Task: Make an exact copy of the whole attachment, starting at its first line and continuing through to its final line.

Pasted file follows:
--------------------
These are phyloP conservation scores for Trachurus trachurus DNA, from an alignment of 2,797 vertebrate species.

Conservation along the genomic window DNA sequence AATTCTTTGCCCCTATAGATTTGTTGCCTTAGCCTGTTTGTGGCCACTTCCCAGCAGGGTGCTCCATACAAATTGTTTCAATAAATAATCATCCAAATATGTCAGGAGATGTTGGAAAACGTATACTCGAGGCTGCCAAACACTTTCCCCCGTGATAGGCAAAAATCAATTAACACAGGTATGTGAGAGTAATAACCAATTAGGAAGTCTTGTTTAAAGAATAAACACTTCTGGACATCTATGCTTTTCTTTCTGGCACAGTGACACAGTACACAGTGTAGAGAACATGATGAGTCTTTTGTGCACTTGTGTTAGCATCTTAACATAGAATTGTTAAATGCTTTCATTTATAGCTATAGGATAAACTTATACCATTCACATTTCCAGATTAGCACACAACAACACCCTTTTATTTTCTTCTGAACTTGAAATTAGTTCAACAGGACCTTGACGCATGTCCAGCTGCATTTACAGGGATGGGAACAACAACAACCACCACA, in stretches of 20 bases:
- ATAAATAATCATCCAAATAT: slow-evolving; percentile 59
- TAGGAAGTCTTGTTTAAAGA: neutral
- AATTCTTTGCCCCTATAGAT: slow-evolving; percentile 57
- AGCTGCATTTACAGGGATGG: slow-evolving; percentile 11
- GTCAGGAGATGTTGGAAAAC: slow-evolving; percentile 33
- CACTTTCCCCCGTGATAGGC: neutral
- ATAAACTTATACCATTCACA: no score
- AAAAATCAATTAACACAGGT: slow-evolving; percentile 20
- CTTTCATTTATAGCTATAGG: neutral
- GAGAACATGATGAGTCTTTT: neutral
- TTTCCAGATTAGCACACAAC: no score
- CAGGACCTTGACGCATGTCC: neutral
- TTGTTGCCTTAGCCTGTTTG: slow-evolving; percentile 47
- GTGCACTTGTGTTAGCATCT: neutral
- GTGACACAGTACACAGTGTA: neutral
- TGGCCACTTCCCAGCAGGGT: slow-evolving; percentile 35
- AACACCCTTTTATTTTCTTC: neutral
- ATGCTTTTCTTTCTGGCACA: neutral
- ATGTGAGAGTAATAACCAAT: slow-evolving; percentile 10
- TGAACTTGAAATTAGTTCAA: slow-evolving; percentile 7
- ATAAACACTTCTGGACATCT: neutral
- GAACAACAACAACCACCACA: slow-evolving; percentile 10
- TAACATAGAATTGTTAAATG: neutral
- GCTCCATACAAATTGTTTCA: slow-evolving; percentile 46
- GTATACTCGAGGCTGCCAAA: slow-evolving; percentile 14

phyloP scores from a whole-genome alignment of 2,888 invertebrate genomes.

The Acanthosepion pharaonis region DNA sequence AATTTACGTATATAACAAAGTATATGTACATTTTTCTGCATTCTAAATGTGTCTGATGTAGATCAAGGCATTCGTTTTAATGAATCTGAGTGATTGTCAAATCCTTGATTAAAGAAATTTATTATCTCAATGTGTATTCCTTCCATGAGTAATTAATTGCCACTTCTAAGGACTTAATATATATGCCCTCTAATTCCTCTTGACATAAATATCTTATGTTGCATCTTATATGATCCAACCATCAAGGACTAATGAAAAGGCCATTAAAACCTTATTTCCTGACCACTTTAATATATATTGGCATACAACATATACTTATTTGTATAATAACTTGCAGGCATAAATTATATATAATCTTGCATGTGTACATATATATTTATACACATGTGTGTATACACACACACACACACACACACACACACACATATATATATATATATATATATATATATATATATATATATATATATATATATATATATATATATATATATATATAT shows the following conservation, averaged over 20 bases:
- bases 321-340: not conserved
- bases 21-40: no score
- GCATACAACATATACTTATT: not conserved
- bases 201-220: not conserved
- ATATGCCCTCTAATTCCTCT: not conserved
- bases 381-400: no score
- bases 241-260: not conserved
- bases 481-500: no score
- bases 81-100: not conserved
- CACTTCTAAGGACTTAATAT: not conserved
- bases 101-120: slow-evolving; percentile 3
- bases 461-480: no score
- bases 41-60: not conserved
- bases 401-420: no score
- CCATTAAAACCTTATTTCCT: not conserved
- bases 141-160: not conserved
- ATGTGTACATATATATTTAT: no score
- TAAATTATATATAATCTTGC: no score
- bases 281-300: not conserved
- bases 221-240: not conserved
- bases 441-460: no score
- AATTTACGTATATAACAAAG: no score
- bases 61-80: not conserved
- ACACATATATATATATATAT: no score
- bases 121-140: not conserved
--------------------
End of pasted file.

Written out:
These are phyloP conservation scores for Trachurus trachurus DNA, from an alignment of 2,797 vertebrate species.

Conservation along the genomic window DNA sequence AATTCTTTGCCCCTATAGATTTGTTGCCTTAGCCTGTTTGTGGCCACTTCCCAGCAGGGTGCTCCATACAAATTGTTTCAATAAATAATCATCCAAATATGTCAGGAGATGTTGGAAAACGTATACTCGAGGCTGCCAAACACTTTCCCCCGTGATAGGCAAAAATCAATTAACACAGGTATGTGAGAGTAATAACCAATTAGGAAGTCTTGTTTAAAGAATAAACACTTCTGGACATCTATGCTTTTCTTTCTGGCACAGTGACACAGTACACAGTGTAGAGAACATGATGAGTCTTTTGTGCACTTGTGTTAGCATCTTAACATAGAATTGTTAAATGCTTTCATTTATAGCTATAGGATAAACTTATACCATTCACATTTCCAGATTAGCACACAACAACACCCTTTTATTTTCTTCTGAACTTGAAATTAGTTCAACAGGACCTTGACGCATGTCCAGCTGCATTTACAGGGATGGGAACAACAACAACCACCACA, in stretches of 20 bases:
- ATAAATAATCATCCAAATAT: slow-evolving; percentile 59
- TAGGAAGTCTTGTTTAAAGA: neutral
- AATTCTTTGCCCCTATAGAT: slow-evolving; percentile 57
- AGCTGCATTTACAGGGATGG: slow-evolving; percentile 11
- GTCAGGAGATGTTGGAAAAC: slow-evolving; percentile 33
- CACTTTCCCCCGTGATAGGC: neutral
- ATAAACTTATACCATTCACA: no score
- AAAAATCAATTAACACAGGT: slow-evolving; percentile 20
- CTTTCATTTATAGCTATAGG: neutral
- GAGAACATGATGAGTCTTTT: neutral
- TTTCCAGATTAGCACACAAC: no score
- CAGGACCTTGACGCATGTCC: neutral
- TTGTTGCCTTAGCCTGTTTG: slow-evolving; percentile 47
- GTGCACTTGTGTTAGCATCT: neutral
- GTGACACAGTACACAGTGTA: neutral
- TGGCCACTTCCCAGCAGGGT: slow-evolving; percentile 35
- AACACCCTTTTATTTTCTTC: neutral
- ATGCTTTTCTTTCTGGCACA: neutral
- ATGTGAGAGTAATAACCAAT: slow-evolving; percentile 10
- TGAACTTGAAATTAGTTCAA: slow-evolving; percentile 7
- ATAAACACTTCTGGACATCT: neutral
- GAACAACAACAACCACCACA: slow-evolving; percentile 10
- TAACATAGAATTGTTAAATG: neutral
- GCTCCATACAAATTGTTTCA: slow-evolving; percentile 46
- GTATACTCGAGGCTGCCAAA: slow-evolving; percentile 14

phyloP scores from a whole-genome alignment of 2,888 invertebrate genomes.

The Acanthosepion pharaonis region DNA sequence AATTTACGTATATAACAAAGTATATGTACATTTTTCTGCATTCTAAATGTGTCTGATGTAGATCAAGGCATTCGTTTTAATGAATCTGAGTGATTGTCAAATCCTTGATTAAAGAAATTTATTATCTCAATGTGTATTCCTTCCATGAGTAATTAATTGCCACTTCTAAGGACTTAATATATATGCCCTCTAATTCCTCTTGACATAAATATCTTATGTTGCATCTTATATGATCCAACCATCAAGGACTAATGAAAAGGCCATTAAAACCTTATTTCCTGACCACTTTAATATATATTGGCATACAACATATACTTATTTGTATAATAACTTGCAGGCATAAATTATATATAATCTTGCATGTGTACATATATATTTATACACATGTGTGTATACACACACACACACACACACACACACACACATATATATATATATATATATATATATATATATATATATATATATATATATATATATATATATATATATATATATAT shows the following conservation, averaged over 20 bases:
- bases 321-340: not conserved
- bases 21-40: no score
- GCATACAACATATACTTATT: not conserved
- bases 201-220: not conserved
- ATATGCCCTCTAATTCCTCT: not conserved
- bases 381-400: no score
- bases 241-260: not conserved
- bases 481-500: no score
- bases 81-100: not conserved
- CACTTCTAAGGACTTAATAT: not conserved
- bases 101-120: slow-evolving; percentile 3
- bases 461-480: no score
- bases 41-60: not conserved
- bases 401-420: no score
- CCATTAAAACCTTATTTCCT: not conserved
- bases 141-160: not conserved
- ATGTGTACATATATATTTAT: no score
- TAAATTATATATAATCTTGC: no score
- bases 281-300: not conserved
- bases 221-240: not conserved
- bases 441-460: no score
- AATTTACGTATATAACAAAG: no score
- bases 61-80: not conserved
- ACACATATATATATATATAT: no score
- bases 121-140: not conserved